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Like a Bird Swallows a Beetle

by Rachel Ranie Taube

     Sweet, sweet the peach, with a tangy sensation like tiny bubbles as juice overflows your lips and dribbles down your chin. Your stomach is still upset, which makes you feel untethered. You fill your lungs as if the air could anchor you. Bea, always your older sister, nudges your arm.

           “Samantha, come on,” she says. “Tell me what’s going on or let me go inside.”

           The orchard at dusk is full of chirping, squeaking, singing bugs and light the color of peaches. And Bea and you. And J, you guess. A grackle, small and black, lands on a branch a few feet away. His back is iridescent in the low light. He caws once, twice, then takes off again in a small flutter of feathers.

           The upset in your stomach deepens as the sun sets. You feel inside like the champagne your mom let you taste when she and dad were toasting Bea's graduation, full of too much tingling. You drop the half-eaten peach and reach for Bea’s hand with still-sticky fingers. She makes as if to pull away but you hold tight.

           The thing that Bea doesn’t realize is that at dusk in the orchard people can start to run together, almost like shadows. Their edges bleed into each other and it isn’t clear where one ends and the next begins. You watch your hand intertwined in Bea’s and your fingers start to melt into hers. It feels warm and good to pour yourself into her like that.

           The first time, you really did think it was a trick of the light. That first time, you squint your eyes at Bea and her boyfriend, J, who are sitting together in the orchard. Bea told you to leave them alone but your mom sent you to bring them in for dinner. They are both facing the sunset, leaning back on their hands, and Bea places her left hand over J’s right. Her movement disturbs a beetle, which scuttles away and into the grass.

           As the sun drops below the tips of the trees, you watch astonished as Bea and J’s hands run together. He turns and feeds her a bite of the peach he has been holding. She laughs because it is messy and wipes her mouth. Their cheeks and lips reach for each other like two puddles of water.

           “Bea!” you call, to stop it.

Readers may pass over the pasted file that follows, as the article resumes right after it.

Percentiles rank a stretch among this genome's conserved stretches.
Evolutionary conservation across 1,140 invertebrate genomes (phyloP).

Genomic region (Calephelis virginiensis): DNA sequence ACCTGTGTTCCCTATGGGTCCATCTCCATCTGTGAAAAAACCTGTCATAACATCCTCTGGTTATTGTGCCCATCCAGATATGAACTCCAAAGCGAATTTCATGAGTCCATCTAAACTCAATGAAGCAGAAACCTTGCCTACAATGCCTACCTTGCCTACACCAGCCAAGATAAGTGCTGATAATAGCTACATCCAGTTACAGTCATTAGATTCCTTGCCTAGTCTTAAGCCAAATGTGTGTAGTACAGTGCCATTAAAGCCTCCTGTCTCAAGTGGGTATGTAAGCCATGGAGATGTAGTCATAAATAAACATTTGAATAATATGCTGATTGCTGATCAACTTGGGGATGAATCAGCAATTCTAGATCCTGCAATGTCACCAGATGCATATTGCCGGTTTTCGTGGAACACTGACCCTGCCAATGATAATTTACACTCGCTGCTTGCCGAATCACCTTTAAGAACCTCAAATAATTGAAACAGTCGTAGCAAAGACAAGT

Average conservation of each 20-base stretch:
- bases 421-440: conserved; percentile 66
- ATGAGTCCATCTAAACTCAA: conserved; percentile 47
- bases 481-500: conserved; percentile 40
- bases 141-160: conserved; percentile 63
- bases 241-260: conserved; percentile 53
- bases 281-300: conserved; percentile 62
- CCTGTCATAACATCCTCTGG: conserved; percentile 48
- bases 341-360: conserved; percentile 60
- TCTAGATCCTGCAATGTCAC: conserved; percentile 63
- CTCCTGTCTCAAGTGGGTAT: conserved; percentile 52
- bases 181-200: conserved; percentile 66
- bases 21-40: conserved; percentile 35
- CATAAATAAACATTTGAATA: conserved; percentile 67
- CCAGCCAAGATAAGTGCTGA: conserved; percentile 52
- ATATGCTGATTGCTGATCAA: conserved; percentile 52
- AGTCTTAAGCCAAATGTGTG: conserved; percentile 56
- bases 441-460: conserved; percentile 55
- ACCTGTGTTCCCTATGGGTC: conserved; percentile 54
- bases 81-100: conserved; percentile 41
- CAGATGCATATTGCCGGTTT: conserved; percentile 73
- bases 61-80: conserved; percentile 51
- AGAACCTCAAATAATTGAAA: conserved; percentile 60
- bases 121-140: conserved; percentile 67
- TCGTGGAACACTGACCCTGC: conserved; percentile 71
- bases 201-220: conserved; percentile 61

“Samantha! Not now,” Bea says.

           “It’s okay,” J says.

           “Mom says dinner.”

           They turn to you but it doesn’t stop, even as they stand and walk toward you and even as you walk inside together.

           All through dinner, you are fixated on their edges. It is much slower inside but the wet shadowiness of Bea keeps reaching toward the shadowiness of J. Neither of them notice. Mom doesn’t notice as she spoons Brussels sprouts onto everyone’s plates. Dad doesn’t notice as he explains to J again the unusual shape of a building he once saw in a big city.

           “Dad, can your shadow melt?”

           “Shush, Samantha,” Mom says.

           “J is going to be an architect,” Dad says to you. “What do you think of that, Sammie?” You shrug.

           “Do you know what architects do, Sam?” J asks you.

           “Just ignore her,” Bea says.

           Bea used to answer your questions. She would let you comb her hair and then comb yours and pull it into a tight tight braid while she told you about who liked who. She would let you walk next to her on the way to school with the older kids. You have always felt like Bea’s twin, her late other half. Bea used to call you, affectionately, her shadow.

           The next day, you ask Bea to come outside with you at dusk. Please, please, please, you beg until she lets you drag her to the same spot at the same time. You hold her hand and wait and watch your fingertips. The sun is setting. The light is almost peachy. As the sun touches the tops of the trees, your tummy is doing flips. You make her stand still with you even as the sun goes down down and sets completely. But there’s nothing between you. You stay separate, your outlines firmly in place.